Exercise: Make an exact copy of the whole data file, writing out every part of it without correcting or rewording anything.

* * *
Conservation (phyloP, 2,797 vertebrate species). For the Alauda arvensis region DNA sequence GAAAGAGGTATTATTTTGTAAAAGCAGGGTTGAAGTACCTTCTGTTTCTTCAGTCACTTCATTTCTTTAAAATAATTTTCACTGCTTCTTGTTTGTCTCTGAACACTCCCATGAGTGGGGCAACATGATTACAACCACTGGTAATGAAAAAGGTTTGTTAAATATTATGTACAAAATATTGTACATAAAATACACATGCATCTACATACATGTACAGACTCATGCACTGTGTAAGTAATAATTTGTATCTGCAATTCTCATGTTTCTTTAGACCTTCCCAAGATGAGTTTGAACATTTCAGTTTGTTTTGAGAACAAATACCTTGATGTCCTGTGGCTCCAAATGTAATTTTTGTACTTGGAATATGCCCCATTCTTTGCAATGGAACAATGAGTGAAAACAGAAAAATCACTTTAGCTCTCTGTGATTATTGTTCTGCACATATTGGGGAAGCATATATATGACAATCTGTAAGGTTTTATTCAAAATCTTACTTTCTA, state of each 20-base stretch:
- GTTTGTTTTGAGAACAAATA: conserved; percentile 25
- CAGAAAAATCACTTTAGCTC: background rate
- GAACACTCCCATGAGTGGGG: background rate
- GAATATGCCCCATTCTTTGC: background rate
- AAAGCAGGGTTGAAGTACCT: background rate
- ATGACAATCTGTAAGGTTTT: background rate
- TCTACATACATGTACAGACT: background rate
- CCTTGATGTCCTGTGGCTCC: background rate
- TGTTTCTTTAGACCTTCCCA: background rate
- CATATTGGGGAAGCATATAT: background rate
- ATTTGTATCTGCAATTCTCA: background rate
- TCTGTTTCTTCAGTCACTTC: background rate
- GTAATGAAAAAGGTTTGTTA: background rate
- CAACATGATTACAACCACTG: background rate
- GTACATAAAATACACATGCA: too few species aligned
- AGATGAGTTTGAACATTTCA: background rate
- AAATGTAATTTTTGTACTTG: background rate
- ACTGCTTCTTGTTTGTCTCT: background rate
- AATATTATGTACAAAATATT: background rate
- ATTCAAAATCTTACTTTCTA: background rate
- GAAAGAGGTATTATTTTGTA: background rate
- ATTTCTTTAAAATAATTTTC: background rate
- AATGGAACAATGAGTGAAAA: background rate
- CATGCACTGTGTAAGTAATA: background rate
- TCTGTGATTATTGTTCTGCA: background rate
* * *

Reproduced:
Conservation (phyloP, 2,797 vertebrate species). For the Alauda arvensis region DNA sequence GAAAGAGGTATTATTTTGTAAAAGCAGGGTTGAAGTACCTTCTGTTTCTTCAGTCACTTCATTTCTTTAAAATAATTTTCACTGCTTCTTGTTTGTCTCTGAACACTCCCATGAGTGGGGCAACATGATTACAACCACTGGTAATGAAAAAGGTTTGTTAAATATTATGTACAAAATATTGTACATAAAATACACATGCATCTACATACATGTACAGACTCATGCACTGTGTAAGTAATAATTTGTATCTGCAATTCTCATGTTTCTTTAGACCTTCCCAAGATGAGTTTGAACATTTCAGTTTGTTTTGAGAACAAATACCTTGATGTCCTGTGGCTCCAAATGTAATTTTTGTACTTGGAATATGCCCCATTCTTTGCAATGGAACAATGAGTGAAAACAGAAAAATCACTTTAGCTCTCTGTGATTATTGTTCTGCACATATTGGGGAAGCATATATATGACAATCTGTAAGGTTTTATTCAAAATCTTACTTTCTA, state of each 20-base stretch:
- GTTTGTTTTGAGAACAAATA: conserved; percentile 25
- CAGAAAAATCACTTTAGCTC: background rate
- GAACACTCCCATGAGTGGGG: background rate
- GAATATGCCCCATTCTTTGC: background rate
- AAAGCAGGGTTGAAGTACCT: background rate
- ATGACAATCTGTAAGGTTTT: background rate
- TCTACATACATGTACAGACT: background rate
- CCTTGATGTCCTGTGGCTCC: background rate
- TGTTTCTTTAGACCTTCCCA: background rate
- CATATTGGGGAAGCATATAT: background rate
- ATTTGTATCTGCAATTCTCA: background rate
- TCTGTTTCTTCAGTCACTTC: background rate
- GTAATGAAAAAGGTTTGTTA: background rate
- CAACATGATTACAACCACTG: background rate
- GTACATAAAATACACATGCA: too few species aligned
- AGATGAGTTTGAACATTTCA: background rate
- AAATGTAATTTTTGTACTTG: background rate
- ACTGCTTCTTGTTTGTCTCT: background rate
- AATATTATGTACAAAATATT: background rate
- ATTCAAAATCTTACTTTCTA: background rate
- GAAAGAGGTATTATTTTGTA: background rate
- ATTTCTTTAAAATAATTTTC: background rate
- AATGGAACAATGAGTGAAAA: background rate
- CATGCACTGTGTAAGTAATA: background rate
- TCTGTGATTATTGTTCTGCA: background rate